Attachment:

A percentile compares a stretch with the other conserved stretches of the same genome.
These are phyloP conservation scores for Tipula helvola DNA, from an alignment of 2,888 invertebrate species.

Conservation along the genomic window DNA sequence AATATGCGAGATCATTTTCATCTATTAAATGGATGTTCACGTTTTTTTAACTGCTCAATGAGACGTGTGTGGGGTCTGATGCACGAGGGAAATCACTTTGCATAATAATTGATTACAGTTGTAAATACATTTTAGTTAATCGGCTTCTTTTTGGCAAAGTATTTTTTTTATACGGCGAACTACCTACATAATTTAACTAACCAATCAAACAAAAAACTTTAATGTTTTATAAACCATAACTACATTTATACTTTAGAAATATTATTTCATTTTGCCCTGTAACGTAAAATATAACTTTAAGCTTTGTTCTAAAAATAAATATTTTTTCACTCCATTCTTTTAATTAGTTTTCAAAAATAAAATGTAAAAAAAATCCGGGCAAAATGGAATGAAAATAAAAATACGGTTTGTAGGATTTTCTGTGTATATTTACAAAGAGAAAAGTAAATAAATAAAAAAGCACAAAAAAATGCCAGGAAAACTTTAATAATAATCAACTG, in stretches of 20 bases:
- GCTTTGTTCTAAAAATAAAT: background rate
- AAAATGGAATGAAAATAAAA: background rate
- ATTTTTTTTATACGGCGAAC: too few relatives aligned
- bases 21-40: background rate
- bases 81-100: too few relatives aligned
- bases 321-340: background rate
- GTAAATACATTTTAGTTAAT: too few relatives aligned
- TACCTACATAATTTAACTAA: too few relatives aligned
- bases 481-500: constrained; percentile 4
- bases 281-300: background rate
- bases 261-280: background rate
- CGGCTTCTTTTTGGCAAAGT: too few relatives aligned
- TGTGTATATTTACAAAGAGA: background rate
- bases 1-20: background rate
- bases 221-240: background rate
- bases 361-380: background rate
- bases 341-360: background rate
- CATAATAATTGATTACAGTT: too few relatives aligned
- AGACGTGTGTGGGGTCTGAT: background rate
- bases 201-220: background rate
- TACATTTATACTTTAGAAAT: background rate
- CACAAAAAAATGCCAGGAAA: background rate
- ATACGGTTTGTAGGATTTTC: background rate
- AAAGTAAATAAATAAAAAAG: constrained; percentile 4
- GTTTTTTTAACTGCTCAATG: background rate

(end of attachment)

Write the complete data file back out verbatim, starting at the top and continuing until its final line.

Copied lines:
A percentile compares a stretch with the other conserved stretches of the same genome.
These are phyloP conservation scores for Tipula helvola DNA, from an alignment of 2,888 invertebrate species.

Conservation along the genomic window DNA sequence AATATGCGAGATCATTTTCATCTATTAAATGGATGTTCACGTTTTTTTAACTGCTCAATGAGACGTGTGTGGGGTCTGATGCACGAGGGAAATCACTTTGCATAATAATTGATTACAGTTGTAAATACATTTTAGTTAATCGGCTTCTTTTTGGCAAAGTATTTTTTTTATACGGCGAACTACCTACATAATTTAACTAACCAATCAAACAAAAAACTTTAATGTTTTATAAACCATAACTACATTTATACTTTAGAAATATTATTTCATTTTGCCCTGTAACGTAAAATATAACTTTAAGCTTTGTTCTAAAAATAAATATTTTTTCACTCCATTCTTTTAATTAGTTTTCAAAAATAAAATGTAAAAAAAATCCGGGCAAAATGGAATGAAAATAAAAATACGGTTTGTAGGATTTTCTGTGTATATTTACAAAGAGAAAAGTAAATAAATAAAAAAGCACAAAAAAATGCCAGGAAAACTTTAATAATAATCAACTG, in stretches of 20 bases:
- GCTTTGTTCTAAAAATAAAT: background rate
- AAAATGGAATGAAAATAAAA: background rate
- ATTTTTTTTATACGGCGAAC: too few relatives aligned
- bases 21-40: background rate
- bases 81-100: too few relatives aligned
- bases 321-340: background rate
- GTAAATACATTTTAGTTAAT: too few relatives aligned
- TACCTACATAATTTAACTAA: too few relatives aligned
- bases 481-500: constrained; percentile 4
- bases 281-300: background rate
- bases 261-280: background rate
- CGGCTTCTTTTTGGCAAAGT: too few relatives aligned
- TGTGTATATTTACAAAGAGA: background rate
- bases 1-20: background rate
- bases 221-240: background rate
- bases 361-380: background rate
- bases 341-360: background rate
- CATAATAATTGATTACAGTT: too few relatives aligned
- AGACGTGTGTGGGGTCTGAT: background rate
- bases 201-220: background rate
- TACATTTATACTTTAGAAAT: background rate
- CACAAAAAAATGCCAGGAAA: background rate
- ATACGGTTTGTAGGATTTTC: background rate
- AAAGTAAATAAATAAAAAAG: constrained; percentile 4
- GTTTTTTTAACTGCTCAATG: background rate